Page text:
Celebrate the Holidays in Portland

Lovers of literature celebrate the written word at Holiday Cheer: A Celebration of Oregon Authors , held at the Oregon Historical Society in the South Park Blocks. Mingle with Northwest writers as they autograph and promote their latest efforts. The event takes place in early December.

AAA/Diana Beyer
Two very special events usher in the holiday season from late November through the end of December. The Oregon Zoo gets all gussied up and becomes a popular destination when it presents ZooLights , with colored lights bringing to life more than 200 leaping, swinging and flying animal silhouettes. Trees, buildings and even the zoo's steam locomotive are brightly lit for this evening festival. Only a few of the resident animals are on display, but there are plenty of other activities, including simulator rides and a model train chugging through Pacific Northwest scenery.

AAA/Photo submitted by Denise Campbell
The tranquil retreat that is The Grotto (National Sanctuary of Our Sorrowful Mother) takes on an especially spiritual significance during the Christmas Festival of Lights held late November through late December. The beautiful garden setting, with its backdrop of lofty fir trees, becomes even more wondrous with the addition of half a million lights, dramatic depictions of the story of Christ's birth and a cliffside graced with illuminated angels.

AAA/Photo submitted by Denise Campbell
The music is equally uplifting; choral concerts are performed in the sanctuary's 600-seat chapel, known for its outstanding acoustics. Hand puppet shows, a petting zoo, a living-history theater program and seasonal food and beverages make this an event the whole family can enjoy. Note: Although the outdoor entertainment areas are tented and concerts are performed indoors, visitors should dress for the weather. Some of the pathways through the sanctuary also are dark and not entirely level.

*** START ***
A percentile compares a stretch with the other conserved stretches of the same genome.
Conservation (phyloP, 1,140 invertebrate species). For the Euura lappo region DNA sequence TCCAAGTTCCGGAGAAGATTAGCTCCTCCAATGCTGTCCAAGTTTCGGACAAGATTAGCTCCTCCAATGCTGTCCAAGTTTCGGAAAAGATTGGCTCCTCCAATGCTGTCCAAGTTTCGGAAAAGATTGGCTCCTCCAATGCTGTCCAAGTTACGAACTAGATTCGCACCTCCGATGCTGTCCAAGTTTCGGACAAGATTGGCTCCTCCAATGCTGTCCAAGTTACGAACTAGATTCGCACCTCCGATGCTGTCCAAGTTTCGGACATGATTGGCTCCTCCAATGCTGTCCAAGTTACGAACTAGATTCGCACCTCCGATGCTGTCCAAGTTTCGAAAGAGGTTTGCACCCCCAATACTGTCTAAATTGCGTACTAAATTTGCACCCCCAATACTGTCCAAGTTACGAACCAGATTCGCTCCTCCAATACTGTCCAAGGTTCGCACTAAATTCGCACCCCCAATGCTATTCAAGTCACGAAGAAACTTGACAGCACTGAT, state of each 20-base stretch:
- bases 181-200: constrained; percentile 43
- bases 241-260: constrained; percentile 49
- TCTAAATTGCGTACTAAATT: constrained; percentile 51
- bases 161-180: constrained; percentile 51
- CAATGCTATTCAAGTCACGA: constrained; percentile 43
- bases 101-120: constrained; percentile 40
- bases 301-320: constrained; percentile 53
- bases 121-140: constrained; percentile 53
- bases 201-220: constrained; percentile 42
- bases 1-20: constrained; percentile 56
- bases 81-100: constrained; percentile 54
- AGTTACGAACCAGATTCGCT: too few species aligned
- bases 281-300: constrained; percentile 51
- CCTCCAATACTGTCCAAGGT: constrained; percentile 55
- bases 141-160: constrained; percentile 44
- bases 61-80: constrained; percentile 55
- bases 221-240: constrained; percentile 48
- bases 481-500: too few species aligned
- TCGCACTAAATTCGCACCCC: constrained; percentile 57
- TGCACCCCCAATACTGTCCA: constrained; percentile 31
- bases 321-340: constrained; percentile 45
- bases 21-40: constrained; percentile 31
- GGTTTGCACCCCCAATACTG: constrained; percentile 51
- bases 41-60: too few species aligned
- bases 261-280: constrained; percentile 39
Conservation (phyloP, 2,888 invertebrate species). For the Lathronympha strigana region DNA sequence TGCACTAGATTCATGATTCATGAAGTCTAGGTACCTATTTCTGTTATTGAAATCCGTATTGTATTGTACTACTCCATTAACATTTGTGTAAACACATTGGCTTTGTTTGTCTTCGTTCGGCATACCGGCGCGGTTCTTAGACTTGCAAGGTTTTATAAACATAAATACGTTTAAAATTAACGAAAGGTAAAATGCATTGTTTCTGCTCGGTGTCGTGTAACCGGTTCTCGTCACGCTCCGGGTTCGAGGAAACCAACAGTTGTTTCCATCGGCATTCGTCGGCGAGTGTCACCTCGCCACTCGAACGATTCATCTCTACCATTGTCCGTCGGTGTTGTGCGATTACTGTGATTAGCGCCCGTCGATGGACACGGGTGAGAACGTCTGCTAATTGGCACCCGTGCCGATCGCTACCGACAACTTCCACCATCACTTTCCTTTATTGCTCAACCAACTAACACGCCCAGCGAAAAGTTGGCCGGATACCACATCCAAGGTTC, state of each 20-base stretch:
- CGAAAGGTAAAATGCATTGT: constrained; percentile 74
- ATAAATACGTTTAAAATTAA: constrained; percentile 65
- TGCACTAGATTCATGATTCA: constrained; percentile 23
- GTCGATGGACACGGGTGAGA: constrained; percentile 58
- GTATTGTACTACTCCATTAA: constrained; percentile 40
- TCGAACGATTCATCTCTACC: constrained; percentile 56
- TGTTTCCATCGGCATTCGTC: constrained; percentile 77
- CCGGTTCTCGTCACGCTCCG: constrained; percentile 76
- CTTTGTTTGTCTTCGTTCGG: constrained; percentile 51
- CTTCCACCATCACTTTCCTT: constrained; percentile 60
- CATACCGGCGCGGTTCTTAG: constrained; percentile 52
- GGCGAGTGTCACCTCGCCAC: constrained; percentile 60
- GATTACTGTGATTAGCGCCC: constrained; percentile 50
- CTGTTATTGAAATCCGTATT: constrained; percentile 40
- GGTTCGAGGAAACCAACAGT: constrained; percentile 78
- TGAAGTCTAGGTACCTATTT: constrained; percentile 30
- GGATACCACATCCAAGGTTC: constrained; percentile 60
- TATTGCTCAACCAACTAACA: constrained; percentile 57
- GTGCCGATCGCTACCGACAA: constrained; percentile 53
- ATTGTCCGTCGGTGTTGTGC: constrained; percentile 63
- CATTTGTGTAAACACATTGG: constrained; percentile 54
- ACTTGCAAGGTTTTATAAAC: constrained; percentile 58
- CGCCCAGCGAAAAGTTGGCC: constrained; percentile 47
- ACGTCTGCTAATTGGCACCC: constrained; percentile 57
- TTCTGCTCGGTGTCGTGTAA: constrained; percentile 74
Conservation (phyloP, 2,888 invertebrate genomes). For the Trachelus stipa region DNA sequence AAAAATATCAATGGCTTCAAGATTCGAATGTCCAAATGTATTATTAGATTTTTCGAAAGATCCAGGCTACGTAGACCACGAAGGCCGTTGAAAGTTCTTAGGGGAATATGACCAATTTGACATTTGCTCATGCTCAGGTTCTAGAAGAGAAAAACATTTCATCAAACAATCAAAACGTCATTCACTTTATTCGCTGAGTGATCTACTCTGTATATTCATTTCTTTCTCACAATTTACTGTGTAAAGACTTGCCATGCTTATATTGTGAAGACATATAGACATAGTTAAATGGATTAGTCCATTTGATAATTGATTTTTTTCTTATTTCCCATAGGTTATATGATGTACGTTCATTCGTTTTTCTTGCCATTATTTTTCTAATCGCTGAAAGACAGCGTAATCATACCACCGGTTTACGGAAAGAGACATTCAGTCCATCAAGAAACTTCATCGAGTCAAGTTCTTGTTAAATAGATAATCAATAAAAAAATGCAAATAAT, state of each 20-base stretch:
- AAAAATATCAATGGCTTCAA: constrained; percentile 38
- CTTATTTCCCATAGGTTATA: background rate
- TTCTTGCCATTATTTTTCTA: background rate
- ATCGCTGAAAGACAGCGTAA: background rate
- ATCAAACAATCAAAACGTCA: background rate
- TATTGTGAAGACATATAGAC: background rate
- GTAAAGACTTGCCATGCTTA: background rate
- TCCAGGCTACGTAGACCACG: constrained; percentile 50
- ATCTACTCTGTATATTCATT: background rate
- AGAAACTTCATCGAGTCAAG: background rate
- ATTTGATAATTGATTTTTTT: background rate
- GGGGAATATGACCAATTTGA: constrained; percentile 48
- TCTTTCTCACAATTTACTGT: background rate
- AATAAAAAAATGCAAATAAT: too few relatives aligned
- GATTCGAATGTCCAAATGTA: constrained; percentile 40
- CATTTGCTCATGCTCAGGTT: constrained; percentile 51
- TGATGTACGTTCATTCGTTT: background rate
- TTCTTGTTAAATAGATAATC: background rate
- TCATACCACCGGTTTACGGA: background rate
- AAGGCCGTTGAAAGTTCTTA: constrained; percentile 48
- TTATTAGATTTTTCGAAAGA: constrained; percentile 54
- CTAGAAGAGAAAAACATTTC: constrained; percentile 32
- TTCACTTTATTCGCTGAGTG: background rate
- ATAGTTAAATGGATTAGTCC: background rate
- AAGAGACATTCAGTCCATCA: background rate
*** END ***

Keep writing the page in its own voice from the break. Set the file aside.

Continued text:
And what can you do to celebrate the holidays on a cold and rainy night? Take a trip out to the Portland International Raceway for Winter Wonderland to drive your car through what is said to be the largest holiday light show west of the Mississippi. More than 250 sets of lights and animated scenes decorate the racetrack during the event, which is held nightly in December.

See all the AAA recommended events for this destination.

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Portland, OR

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Travel Information

City Population

583,776

Elevation

77 ft.

Sales Tax

Oregon levies no sales tax. The Portland area has a lodging tax of 11.5 percent and a rental car tax of 17 percent.

Emergency

911

Police (non-emergency)

(503) 823-3333

Hospitals

Adventist Medical Center, (503) 257-2500; Legacy Emanuel Medical Center, (503) 413-2200; Legacy Good Samaritan Medical Center, (503) 413-7711; OHSU Hospital, (503) 494-8311.

Visitor Information

877 S.W. Taylor St. Portland, OR 97205. Phone:(503)275-8355 or (888)503-3291

Air Travel

Cheap airline flights can be found from cities all over the country.

Rental Cars

Several rental car agencies serve the Portland area. Hertz, (503) 528-7900 (airport), (503) 249-5727 (downtown) or (800) 654-3080, offers discounts to AAA members.

Rail Service

The Amtrak passenger train terminal is at 800 N.W. Sixth Ave.; phone (800) 872-7245.

Taxis

Cabs must be hired by phone or at taxi stations, although a few will answer a hail from the street in the downtown business district. Companies include Broadway Cab Co., (503) 333-3333; and Radio Cab, (503) 227-1212. Fares are metered. Most taxi services charge $3-$5 for one person for the first .1 mile then $2.60 for each additional mile and a $1 fee for each additional passenger.

Public Transportation

Transportation by bus, streetcar or light-rail is available in Portland.